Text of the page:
Four of the five salmon species harvested in Alaska have showed upward ticks in dockside and wholesale prices in recent years. The one exception is sockeye salmon (reds), which account for up to two-thirds of the total value of the statewide catch.
The average price for sockeye last year was 67-cents a pound, down from 73-cents in 2005. Two important trends are driving the sockeye slump, according to industry analyst Chris McDowell of the Juneau-based McDowell Research & Consulting Group.
Most importantly, there has been a dramatic drop in sockeye salmon exports to Alaska's most important seafood customer, Japan.
"Japan has traditionally taken about 75 to 80 percent of Alaska's H&G (headed and gutted) frozen sockeye pack. For 2006 Japan received 37 percent," McDowell said. That has made available about 30 million pounds of frozen reds to other markets, primarily the U.S. and Europe.
Hefty catches have also kept a downward press on the conventional sockeye market. In the past 110 years, the Alaska harvest has topped 40 million fish just 13 times - three of those occurred in the past three years. The catch projection for reds calls for a similar haul this year.
"This will be the year when we see to what extent the alternative markets are ready to absorb the additional volume of sockeye at a price that benefits the Alaska industry, "McDowell said.
There are likely to be additional volumes of pink salmon for growing markets to absorb as well. Last year Alaska had one of the smallest humpy harvests ever, but forecasters are calling for a bumper catch in 2007. Pink salmon abundance traditionally ebbs and flows on a two year cycle, and 2005 yielded the largest harvest ever topping 160 fish.
"Those are the parents of this year's fish. We're projecting 108 million pinks but I think we could see a catch exceeding 130 million pinks," McDowell said.
Fewer pinks are ending up in cans, going instead into more valuable frozen products.
Three to five years ago, 75 to 80 percent of Alaska's pink salmon ended up in cans. But a major shift in demand for frozen pinks, especially in China and Europe, has reduced the canned pack to about 50-55 percent, McDowell said.
"The oversupply situation for canned pink salmon has ended, and we've seen a major price increase as a result. Two years ago the average price for a case of canned pinks (48 talls) was $34. At the end of last year, the case price was up to almost $54. This will be the first time in several years that we haven't entered the new production season with canned pinks still in inventory," McDowell said.
Interestingly, in some years up to half of the total world supply of wild salmon is pink salmon. For Alaska, pinks usually comprise fully half of the state's annual harvest.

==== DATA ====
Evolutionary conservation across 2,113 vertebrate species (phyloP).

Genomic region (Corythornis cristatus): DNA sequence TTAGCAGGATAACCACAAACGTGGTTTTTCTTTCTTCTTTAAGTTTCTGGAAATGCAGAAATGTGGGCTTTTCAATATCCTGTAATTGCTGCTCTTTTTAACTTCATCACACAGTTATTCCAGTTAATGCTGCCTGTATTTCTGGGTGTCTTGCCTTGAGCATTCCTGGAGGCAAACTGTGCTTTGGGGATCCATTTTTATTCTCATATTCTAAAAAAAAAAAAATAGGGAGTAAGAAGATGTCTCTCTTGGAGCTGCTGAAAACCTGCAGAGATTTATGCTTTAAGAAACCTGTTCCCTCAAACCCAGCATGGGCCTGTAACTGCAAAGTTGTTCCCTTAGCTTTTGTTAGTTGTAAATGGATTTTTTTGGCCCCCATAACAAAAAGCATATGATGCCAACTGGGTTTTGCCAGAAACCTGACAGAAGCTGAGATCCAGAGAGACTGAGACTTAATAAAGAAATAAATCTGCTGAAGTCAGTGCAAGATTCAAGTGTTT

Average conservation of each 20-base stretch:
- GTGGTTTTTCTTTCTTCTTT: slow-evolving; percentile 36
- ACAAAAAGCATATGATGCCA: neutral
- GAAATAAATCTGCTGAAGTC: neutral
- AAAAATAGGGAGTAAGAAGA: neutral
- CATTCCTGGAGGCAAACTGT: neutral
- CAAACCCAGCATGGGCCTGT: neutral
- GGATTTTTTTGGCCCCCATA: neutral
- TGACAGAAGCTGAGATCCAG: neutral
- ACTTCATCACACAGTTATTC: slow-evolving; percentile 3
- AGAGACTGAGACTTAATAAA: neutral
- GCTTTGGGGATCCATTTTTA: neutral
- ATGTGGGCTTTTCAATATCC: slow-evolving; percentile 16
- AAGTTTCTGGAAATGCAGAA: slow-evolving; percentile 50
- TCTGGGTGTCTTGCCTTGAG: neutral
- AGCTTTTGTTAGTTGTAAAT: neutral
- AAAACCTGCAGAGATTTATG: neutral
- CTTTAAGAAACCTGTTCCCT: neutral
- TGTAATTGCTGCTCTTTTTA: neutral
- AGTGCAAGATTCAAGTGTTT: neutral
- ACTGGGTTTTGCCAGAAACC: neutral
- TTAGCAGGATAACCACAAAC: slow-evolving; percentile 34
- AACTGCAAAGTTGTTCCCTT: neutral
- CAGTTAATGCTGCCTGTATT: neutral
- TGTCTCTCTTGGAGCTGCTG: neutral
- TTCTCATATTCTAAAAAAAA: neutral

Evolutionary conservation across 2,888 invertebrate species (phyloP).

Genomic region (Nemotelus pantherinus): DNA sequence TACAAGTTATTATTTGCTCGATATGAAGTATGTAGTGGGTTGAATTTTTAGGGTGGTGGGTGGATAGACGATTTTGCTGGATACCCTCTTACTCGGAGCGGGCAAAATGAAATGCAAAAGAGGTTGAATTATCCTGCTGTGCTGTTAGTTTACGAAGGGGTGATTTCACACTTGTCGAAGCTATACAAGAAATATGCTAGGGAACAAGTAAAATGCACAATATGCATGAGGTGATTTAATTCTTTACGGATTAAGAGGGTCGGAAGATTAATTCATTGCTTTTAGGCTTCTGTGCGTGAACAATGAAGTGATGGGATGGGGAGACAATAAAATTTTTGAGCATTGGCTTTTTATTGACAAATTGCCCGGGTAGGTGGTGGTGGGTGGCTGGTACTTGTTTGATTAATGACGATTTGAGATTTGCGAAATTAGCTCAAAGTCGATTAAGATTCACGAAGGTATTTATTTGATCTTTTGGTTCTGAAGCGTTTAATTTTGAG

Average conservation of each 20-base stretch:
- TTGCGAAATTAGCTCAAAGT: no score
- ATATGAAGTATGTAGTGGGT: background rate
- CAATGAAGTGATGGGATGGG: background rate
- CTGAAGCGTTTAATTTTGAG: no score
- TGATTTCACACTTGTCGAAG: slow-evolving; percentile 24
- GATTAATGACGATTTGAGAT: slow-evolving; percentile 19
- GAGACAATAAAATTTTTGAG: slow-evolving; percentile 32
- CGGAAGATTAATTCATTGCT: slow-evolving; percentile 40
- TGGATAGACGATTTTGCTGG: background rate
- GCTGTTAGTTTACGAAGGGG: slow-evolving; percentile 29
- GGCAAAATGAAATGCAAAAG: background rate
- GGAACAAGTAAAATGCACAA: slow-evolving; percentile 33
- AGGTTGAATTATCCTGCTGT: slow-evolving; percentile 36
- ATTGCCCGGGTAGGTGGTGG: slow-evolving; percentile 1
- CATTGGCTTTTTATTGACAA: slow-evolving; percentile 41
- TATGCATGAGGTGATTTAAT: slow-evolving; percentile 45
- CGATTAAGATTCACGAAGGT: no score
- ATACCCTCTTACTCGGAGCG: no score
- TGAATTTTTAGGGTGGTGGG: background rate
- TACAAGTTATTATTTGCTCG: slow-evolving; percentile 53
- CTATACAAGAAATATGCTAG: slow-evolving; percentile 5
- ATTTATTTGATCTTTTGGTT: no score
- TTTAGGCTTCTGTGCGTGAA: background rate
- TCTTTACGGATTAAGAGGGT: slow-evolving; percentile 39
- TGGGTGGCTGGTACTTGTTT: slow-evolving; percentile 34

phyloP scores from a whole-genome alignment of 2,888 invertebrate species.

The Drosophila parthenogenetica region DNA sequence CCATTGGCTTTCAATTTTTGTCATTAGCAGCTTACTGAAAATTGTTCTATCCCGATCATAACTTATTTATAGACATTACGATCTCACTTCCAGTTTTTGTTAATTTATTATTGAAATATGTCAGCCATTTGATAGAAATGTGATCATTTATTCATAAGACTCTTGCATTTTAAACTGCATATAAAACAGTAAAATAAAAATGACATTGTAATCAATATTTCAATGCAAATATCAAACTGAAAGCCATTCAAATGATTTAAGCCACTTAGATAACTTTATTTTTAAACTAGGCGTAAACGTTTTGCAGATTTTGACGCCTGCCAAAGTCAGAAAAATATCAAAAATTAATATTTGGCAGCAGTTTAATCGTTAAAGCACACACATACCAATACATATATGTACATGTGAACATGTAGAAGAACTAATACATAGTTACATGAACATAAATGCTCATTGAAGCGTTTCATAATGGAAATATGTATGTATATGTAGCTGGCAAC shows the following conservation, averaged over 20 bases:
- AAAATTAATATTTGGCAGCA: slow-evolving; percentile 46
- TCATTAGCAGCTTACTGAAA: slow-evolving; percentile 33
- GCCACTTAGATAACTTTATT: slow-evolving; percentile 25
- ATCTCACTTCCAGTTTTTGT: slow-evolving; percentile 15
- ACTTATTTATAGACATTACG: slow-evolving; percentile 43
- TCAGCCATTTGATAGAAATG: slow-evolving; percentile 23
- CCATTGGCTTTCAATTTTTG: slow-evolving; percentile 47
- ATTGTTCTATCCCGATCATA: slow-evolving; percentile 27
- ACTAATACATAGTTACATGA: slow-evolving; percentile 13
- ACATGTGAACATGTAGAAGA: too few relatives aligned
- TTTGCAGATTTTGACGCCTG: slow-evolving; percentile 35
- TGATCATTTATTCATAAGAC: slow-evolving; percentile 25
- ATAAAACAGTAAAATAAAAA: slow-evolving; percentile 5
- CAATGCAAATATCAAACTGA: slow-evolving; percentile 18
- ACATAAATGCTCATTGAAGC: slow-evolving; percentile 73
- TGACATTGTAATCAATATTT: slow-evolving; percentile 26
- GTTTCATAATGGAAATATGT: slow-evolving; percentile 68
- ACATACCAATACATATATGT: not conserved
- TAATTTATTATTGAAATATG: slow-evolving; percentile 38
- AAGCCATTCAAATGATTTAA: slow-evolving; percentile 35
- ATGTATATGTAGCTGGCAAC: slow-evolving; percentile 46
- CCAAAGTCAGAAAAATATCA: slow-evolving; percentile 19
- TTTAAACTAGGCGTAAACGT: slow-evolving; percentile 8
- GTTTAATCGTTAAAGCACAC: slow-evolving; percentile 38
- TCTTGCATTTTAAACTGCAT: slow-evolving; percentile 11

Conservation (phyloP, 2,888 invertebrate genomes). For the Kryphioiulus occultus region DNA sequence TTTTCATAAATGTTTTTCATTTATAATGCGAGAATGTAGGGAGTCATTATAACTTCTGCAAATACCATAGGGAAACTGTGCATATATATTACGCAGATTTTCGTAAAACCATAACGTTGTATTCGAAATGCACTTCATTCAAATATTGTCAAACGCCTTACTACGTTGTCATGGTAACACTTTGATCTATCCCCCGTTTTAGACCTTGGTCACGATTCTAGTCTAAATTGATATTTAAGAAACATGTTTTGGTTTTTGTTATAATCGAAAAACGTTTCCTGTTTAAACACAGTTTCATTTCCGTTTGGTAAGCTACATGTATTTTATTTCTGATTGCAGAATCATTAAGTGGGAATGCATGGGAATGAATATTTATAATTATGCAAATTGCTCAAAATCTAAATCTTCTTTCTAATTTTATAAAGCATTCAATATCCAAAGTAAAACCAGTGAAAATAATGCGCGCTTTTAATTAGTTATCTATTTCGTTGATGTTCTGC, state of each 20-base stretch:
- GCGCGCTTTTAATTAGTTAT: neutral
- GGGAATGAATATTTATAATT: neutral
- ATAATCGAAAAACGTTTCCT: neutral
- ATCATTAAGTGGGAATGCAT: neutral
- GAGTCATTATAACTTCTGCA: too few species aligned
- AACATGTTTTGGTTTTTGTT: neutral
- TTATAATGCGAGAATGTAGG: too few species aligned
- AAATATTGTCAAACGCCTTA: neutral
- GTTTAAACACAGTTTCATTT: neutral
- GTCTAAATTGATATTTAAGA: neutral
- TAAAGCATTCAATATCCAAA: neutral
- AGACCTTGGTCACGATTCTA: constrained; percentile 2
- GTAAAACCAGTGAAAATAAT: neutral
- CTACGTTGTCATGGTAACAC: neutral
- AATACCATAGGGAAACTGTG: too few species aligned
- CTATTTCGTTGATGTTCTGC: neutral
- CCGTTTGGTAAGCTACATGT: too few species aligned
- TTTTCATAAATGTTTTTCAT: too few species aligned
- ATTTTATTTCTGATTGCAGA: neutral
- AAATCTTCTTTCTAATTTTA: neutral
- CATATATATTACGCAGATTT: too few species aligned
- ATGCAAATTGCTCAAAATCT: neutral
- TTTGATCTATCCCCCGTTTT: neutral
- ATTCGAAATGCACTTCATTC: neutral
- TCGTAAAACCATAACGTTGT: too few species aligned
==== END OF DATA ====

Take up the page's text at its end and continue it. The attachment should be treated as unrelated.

McDowell said coho salmon (silvers) have been the biggest value gainers in recent years. In the last sales quarter of 2006, average wholesale prices for frozen cohos jumped from $1.90/lb to over $2.70/lb, an increase of 43 percent from the previous year.
The market for Alaska chum salmon is also changing. "Sometimes as much as two-thirds of the wholesale value of chums has accrued from the roe. It's still a major driver, but there is significant interest in frozen chums and fillets," McDowell said.
In 2003 the wholesale price for H&G frozen chums was in the 40 cent range; more recently it has approached $1.00/lb.
For chinook salmon (kings), increased catches from West coast fisheries to between 400,000 to 500,000 fish could crimp the record prices Alaska has enjoyed.
"That's double last year, but it's still only half of the previous five year average. So it's going to take the edge off some of the unmet demand, but I still think the king markets will be relatively strong this year," McDowell said.
For nearly all salmon species, fillets are the product of choice by most consumers, and that has not been lost on Alaska's processors. Last year in-state fillet production exceeded 28 million pounds, more than double from three years ago. Of that, more than 15 million pounds were sockeye and coho fillets.
Finally, the last two seasons marked the first time in a decade that the dockside value of Alaska's salmon fishery topped $300 million, and industry watchers predict that trend will continue in 2007.
Welch, who lives in Kodiak, has written about Alaska's seafood industry since 1988.